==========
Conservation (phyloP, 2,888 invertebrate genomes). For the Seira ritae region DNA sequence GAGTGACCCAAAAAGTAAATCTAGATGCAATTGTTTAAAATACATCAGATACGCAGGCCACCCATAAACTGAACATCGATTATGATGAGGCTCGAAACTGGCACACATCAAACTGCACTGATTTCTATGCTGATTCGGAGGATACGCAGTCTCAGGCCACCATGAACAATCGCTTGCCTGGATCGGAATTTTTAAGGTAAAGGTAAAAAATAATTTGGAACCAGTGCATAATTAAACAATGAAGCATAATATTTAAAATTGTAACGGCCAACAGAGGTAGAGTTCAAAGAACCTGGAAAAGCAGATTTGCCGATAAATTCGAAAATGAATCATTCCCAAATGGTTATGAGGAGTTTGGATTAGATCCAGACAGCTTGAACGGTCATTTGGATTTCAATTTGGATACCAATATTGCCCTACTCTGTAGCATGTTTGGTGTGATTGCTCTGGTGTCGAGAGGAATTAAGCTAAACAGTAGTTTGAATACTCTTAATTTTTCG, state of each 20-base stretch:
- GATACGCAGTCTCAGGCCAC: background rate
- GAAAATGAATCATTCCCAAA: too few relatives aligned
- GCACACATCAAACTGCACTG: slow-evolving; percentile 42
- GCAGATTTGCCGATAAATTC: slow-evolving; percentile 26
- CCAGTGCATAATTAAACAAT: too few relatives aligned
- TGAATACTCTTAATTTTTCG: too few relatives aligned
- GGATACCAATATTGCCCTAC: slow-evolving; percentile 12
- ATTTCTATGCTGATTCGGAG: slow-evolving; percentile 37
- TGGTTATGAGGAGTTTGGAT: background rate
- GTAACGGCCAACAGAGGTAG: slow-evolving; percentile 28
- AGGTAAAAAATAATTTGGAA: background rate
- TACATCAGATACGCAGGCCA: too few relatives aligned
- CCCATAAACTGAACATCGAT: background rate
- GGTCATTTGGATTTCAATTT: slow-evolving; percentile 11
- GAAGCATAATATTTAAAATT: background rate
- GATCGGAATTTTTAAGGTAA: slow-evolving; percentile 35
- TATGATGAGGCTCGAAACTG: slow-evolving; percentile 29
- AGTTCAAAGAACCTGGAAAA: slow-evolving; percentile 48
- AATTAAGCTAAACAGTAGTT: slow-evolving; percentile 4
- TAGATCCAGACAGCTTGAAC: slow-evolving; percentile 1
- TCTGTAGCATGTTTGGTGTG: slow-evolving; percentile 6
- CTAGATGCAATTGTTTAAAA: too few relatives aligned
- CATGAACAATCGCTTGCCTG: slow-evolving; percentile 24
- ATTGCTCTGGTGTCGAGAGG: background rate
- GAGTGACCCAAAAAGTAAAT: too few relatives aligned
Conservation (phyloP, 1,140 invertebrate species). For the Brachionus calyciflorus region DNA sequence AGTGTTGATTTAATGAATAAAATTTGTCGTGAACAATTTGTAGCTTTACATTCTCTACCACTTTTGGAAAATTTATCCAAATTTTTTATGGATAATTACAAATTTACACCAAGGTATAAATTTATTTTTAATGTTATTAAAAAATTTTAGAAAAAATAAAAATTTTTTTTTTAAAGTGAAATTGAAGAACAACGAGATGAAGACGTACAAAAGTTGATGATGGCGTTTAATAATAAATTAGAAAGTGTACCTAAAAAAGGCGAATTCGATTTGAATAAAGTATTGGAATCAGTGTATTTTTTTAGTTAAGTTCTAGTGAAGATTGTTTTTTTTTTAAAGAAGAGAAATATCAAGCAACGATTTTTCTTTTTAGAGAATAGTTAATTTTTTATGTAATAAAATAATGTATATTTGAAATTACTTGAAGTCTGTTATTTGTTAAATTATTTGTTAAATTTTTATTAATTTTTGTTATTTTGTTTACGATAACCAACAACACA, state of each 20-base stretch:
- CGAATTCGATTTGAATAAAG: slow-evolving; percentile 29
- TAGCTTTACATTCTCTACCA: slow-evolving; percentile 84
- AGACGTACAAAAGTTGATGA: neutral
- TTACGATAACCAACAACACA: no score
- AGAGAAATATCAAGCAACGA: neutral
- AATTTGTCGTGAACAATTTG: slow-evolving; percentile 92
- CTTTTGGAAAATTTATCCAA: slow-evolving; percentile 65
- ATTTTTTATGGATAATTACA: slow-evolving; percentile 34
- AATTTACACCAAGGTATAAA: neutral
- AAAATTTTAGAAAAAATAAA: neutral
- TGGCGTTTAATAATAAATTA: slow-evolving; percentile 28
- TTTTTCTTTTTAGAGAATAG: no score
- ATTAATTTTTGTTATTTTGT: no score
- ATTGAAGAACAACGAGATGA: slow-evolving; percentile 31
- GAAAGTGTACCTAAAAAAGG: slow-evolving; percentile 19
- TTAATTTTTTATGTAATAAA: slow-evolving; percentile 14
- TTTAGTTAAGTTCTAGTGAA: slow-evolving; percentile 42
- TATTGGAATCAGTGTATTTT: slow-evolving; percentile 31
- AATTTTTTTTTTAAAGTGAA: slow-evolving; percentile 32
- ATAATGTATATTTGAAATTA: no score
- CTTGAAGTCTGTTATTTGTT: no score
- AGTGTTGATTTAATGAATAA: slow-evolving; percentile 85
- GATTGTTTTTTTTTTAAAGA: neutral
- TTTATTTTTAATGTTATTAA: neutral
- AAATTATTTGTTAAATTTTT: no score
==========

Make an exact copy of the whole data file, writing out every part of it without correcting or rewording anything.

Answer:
Conservation (phyloP, 2,888 invertebrate genomes). For the Seira ritae region DNA sequence GAGTGACCCAAAAAGTAAATCTAGATGCAATTGTTTAAAATACATCAGATACGCAGGCCACCCATAAACTGAACATCGATTATGATGAGGCTCGAAACTGGCACACATCAAACTGCACTGATTTCTATGCTGATTCGGAGGATACGCAGTCTCAGGCCACCATGAACAATCGCTTGCCTGGATCGGAATTTTTAAGGTAAAGGTAAAAAATAATTTGGAACCAGTGCATAATTAAACAATGAAGCATAATATTTAAAATTGTAACGGCCAACAGAGGTAGAGTTCAAAGAACCTGGAAAAGCAGATTTGCCGATAAATTCGAAAATGAATCATTCCCAAATGGTTATGAGGAGTTTGGATTAGATCCAGACAGCTTGAACGGTCATTTGGATTTCAATTTGGATACCAATATTGCCCTACTCTGTAGCATGTTTGGTGTGATTGCTCTGGTGTCGAGAGGAATTAAGCTAAACAGTAGTTTGAATACTCTTAATTTTTCG, state of each 20-base stretch:
- GATACGCAGTCTCAGGCCAC: background rate
- GAAAATGAATCATTCCCAAA: too few relatives aligned
- GCACACATCAAACTGCACTG: slow-evolving; percentile 42
- GCAGATTTGCCGATAAATTC: slow-evolving; percentile 26
- CCAGTGCATAATTAAACAAT: too few relatives aligned
- TGAATACTCTTAATTTTTCG: too few relatives aligned
- GGATACCAATATTGCCCTAC: slow-evolving; percentile 12
- ATTTCTATGCTGATTCGGAG: slow-evolving; percentile 37
- TGGTTATGAGGAGTTTGGAT: background rate
- GTAACGGCCAACAGAGGTAG: slow-evolving; percentile 28
- AGGTAAAAAATAATTTGGAA: background rate
- TACATCAGATACGCAGGCCA: too few relatives aligned
- CCCATAAACTGAACATCGAT: background rate
- GGTCATTTGGATTTCAATTT: slow-evolving; percentile 11
- GAAGCATAATATTTAAAATT: background rate
- GATCGGAATTTTTAAGGTAA: slow-evolving; percentile 35
- TATGATGAGGCTCGAAACTG: slow-evolving; percentile 29
- AGTTCAAAGAACCTGGAAAA: slow-evolving; percentile 48
- AATTAAGCTAAACAGTAGTT: slow-evolving; percentile 4
- TAGATCCAGACAGCTTGAAC: slow-evolving; percentile 1
- TCTGTAGCATGTTTGGTGTG: slow-evolving; percentile 6
- CTAGATGCAATTGTTTAAAA: too few relatives aligned
- CATGAACAATCGCTTGCCTG: slow-evolving; percentile 24
- ATTGCTCTGGTGTCGAGAGG: background rate
- GAGTGACCCAAAAAGTAAAT: too few relatives aligned
Conservation (phyloP, 1,140 invertebrate species). For the Brachionus calyciflorus region DNA sequence AGTGTTGATTTAATGAATAAAATTTGTCGTGAACAATTTGTAGCTTTACATTCTCTACCACTTTTGGAAAATTTATCCAAATTTTTTATGGATAATTACAAATTTACACCAAGGTATAAATTTATTTTTAATGTTATTAAAAAATTTTAGAAAAAATAAAAATTTTTTTTTTAAAGTGAAATTGAAGAACAACGAGATGAAGACGTACAAAAGTTGATGATGGCGTTTAATAATAAATTAGAAAGTGTACCTAAAAAAGGCGAATTCGATTTGAATAAAGTATTGGAATCAGTGTATTTTTTTAGTTAAGTTCTAGTGAAGATTGTTTTTTTTTTAAAGAAGAGAAATATCAAGCAACGATTTTTCTTTTTAGAGAATAGTTAATTTTTTATGTAATAAAATAATGTATATTTGAAATTACTTGAAGTCTGTTATTTGTTAAATTATTTGTTAAATTTTTATTAATTTTTGTTATTTTGTTTACGATAACCAACAACACA, state of each 20-base stretch:
- CGAATTCGATTTGAATAAAG: slow-evolving; percentile 29
- TAGCTTTACATTCTCTACCA: slow-evolving; percentile 84
- AGACGTACAAAAGTTGATGA: neutral
- TTACGATAACCAACAACACA: no score
- AGAGAAATATCAAGCAACGA: neutral
- AATTTGTCGTGAACAATTTG: slow-evolving; percentile 92
- CTTTTGGAAAATTTATCCAA: slow-evolving; percentile 65
- ATTTTTTATGGATAATTACA: slow-evolving; percentile 34
- AATTTACACCAAGGTATAAA: neutral
- AAAATTTTAGAAAAAATAAA: neutral
- TGGCGTTTAATAATAAATTA: slow-evolving; percentile 28
- TTTTTCTTTTTAGAGAATAG: no score
- ATTAATTTTTGTTATTTTGT: no score
- ATTGAAGAACAACGAGATGA: slow-evolving; percentile 31
- GAAAGTGTACCTAAAAAAGG: slow-evolving; percentile 19
- TTAATTTTTTATGTAATAAA: slow-evolving; percentile 14
- TTTAGTTAAGTTCTAGTGAA: slow-evolving; percentile 42
- TATTGGAATCAGTGTATTTT: slow-evolving; percentile 31
- AATTTTTTTTTTAAAGTGAA: slow-evolving; percentile 32
- ATAATGTATATTTGAAATTA: no score
- CTTGAAGTCTGTTATTTGTT: no score
- AGTGTTGATTTAATGAATAA: slow-evolving; percentile 85
- GATTGTTTTTTTTTTAAAGA: neutral
- TTTATTTTTAATGTTATTAA: neutral
- AAATTATTTGTTAAATTTTT: no score